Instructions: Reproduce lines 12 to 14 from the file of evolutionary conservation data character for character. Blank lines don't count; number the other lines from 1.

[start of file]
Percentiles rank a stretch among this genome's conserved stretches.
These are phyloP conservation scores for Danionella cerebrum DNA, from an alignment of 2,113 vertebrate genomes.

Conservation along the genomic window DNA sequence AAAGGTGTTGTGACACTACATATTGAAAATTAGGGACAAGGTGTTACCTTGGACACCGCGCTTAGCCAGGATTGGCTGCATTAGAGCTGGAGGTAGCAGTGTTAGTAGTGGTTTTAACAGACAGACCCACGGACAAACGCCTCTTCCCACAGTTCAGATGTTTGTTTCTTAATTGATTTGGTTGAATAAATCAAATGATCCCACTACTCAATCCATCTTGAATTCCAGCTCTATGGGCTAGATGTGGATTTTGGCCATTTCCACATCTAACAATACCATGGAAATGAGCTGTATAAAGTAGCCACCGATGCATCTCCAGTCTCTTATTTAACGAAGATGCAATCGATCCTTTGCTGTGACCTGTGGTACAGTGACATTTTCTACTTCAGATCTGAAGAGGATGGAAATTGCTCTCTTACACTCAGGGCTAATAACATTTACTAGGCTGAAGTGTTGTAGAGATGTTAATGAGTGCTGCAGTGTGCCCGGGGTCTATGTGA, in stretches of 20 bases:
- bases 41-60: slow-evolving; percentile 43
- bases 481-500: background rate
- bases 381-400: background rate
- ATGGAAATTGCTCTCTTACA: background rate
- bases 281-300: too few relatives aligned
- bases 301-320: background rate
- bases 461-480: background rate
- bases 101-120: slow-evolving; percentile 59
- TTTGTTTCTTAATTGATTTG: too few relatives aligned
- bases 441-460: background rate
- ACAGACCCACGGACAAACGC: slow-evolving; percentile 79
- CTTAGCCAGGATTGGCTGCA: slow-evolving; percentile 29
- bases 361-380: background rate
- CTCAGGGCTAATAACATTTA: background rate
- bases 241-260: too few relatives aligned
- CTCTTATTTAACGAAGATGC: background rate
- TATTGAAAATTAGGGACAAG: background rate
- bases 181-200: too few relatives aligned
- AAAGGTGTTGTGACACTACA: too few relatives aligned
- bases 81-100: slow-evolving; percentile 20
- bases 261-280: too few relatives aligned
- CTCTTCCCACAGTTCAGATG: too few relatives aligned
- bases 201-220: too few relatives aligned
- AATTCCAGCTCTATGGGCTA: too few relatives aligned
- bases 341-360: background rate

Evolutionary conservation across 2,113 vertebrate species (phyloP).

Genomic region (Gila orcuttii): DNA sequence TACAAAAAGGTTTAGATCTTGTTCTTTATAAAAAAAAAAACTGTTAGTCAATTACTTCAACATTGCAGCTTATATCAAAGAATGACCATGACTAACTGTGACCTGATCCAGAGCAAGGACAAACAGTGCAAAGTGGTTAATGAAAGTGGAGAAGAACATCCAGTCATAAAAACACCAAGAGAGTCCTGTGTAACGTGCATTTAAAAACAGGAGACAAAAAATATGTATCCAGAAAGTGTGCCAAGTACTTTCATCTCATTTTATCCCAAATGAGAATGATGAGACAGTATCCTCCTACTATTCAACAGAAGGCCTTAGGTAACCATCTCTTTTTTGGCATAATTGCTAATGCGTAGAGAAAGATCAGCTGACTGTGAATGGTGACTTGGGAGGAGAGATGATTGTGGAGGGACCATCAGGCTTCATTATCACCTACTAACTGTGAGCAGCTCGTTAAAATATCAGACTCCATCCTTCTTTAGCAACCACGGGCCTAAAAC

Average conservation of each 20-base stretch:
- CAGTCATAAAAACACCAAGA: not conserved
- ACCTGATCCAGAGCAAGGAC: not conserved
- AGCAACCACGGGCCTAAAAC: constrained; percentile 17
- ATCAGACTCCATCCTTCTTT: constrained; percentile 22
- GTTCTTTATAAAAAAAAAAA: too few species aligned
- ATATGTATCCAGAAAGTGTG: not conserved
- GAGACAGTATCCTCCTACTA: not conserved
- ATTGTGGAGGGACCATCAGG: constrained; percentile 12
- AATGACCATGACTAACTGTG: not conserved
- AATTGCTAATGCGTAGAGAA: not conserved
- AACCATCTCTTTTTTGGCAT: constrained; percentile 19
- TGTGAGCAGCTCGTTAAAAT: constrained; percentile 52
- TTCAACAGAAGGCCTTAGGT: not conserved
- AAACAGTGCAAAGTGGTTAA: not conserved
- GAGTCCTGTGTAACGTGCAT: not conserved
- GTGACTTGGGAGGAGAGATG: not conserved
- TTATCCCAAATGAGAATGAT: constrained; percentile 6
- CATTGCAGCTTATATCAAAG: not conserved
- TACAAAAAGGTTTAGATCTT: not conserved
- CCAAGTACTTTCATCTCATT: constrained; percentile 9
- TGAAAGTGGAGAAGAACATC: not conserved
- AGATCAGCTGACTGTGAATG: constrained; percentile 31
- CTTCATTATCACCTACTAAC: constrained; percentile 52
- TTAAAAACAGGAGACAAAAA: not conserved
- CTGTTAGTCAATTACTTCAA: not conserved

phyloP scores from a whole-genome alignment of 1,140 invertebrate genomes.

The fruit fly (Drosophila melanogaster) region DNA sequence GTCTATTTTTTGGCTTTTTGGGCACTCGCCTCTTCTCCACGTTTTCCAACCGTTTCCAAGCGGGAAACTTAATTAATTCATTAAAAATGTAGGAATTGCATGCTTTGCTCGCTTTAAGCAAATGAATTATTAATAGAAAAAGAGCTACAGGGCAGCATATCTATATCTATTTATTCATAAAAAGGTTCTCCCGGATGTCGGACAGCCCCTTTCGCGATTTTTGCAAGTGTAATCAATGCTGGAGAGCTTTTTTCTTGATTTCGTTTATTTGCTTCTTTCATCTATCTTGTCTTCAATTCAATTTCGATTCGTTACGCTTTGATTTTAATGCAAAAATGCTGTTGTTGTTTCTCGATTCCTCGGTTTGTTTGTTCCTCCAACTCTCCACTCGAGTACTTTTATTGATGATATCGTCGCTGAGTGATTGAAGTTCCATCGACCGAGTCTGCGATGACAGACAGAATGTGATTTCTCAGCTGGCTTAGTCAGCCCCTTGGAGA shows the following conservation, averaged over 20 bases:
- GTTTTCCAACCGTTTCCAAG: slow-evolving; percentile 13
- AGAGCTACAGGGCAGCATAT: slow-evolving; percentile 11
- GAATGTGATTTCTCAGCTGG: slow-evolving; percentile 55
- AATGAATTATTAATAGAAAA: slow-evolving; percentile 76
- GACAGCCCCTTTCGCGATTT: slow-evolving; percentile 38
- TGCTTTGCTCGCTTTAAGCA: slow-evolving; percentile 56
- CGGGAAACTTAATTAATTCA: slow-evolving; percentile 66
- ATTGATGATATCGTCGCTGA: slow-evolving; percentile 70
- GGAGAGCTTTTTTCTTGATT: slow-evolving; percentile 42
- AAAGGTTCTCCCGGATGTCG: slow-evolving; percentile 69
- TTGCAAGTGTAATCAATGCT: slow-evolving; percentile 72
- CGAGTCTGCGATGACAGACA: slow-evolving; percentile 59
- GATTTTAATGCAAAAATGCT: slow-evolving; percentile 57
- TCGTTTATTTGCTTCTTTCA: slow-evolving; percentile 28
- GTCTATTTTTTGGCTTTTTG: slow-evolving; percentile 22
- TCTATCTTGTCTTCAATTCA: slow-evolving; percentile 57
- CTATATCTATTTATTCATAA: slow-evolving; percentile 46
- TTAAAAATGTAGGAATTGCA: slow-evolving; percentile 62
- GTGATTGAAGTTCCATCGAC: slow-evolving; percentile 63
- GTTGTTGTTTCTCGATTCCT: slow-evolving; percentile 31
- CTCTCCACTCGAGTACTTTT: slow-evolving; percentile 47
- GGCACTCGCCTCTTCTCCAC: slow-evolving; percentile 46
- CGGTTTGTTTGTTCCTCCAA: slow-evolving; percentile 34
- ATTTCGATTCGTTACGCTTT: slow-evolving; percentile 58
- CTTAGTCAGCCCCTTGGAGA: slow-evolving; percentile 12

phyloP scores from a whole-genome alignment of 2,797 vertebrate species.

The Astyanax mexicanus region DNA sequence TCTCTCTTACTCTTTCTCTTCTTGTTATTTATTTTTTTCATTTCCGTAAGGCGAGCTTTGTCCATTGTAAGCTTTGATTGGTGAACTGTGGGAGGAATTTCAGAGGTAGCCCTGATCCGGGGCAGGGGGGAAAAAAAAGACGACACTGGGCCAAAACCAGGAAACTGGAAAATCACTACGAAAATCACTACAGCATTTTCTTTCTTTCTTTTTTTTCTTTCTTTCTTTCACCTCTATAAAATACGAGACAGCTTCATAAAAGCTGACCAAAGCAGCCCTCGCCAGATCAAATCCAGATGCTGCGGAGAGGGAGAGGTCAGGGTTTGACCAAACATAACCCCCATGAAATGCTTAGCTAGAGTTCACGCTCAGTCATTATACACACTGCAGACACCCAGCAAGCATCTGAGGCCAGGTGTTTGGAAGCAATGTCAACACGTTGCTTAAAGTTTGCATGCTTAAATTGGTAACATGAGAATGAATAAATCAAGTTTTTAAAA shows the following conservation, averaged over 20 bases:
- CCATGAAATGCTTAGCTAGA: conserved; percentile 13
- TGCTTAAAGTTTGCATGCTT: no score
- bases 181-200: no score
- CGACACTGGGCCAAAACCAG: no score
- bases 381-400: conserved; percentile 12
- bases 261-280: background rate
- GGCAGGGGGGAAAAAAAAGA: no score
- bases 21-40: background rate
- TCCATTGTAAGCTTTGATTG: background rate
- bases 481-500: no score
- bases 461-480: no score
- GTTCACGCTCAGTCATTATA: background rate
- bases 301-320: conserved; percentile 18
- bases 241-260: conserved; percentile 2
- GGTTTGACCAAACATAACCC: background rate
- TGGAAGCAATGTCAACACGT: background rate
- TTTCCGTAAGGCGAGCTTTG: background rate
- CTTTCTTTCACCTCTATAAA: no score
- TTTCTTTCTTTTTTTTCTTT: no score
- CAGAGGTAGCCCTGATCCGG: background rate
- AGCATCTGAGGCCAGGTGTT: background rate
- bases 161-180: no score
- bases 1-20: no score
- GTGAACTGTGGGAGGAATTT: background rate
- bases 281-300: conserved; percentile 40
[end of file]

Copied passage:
- TTTGTTTCTTAATTGATTTG: too few relatives aligned
- bases 441-460: background rate
- ACAGACCCACGGACAAACGC: slow-evolving; percentile 79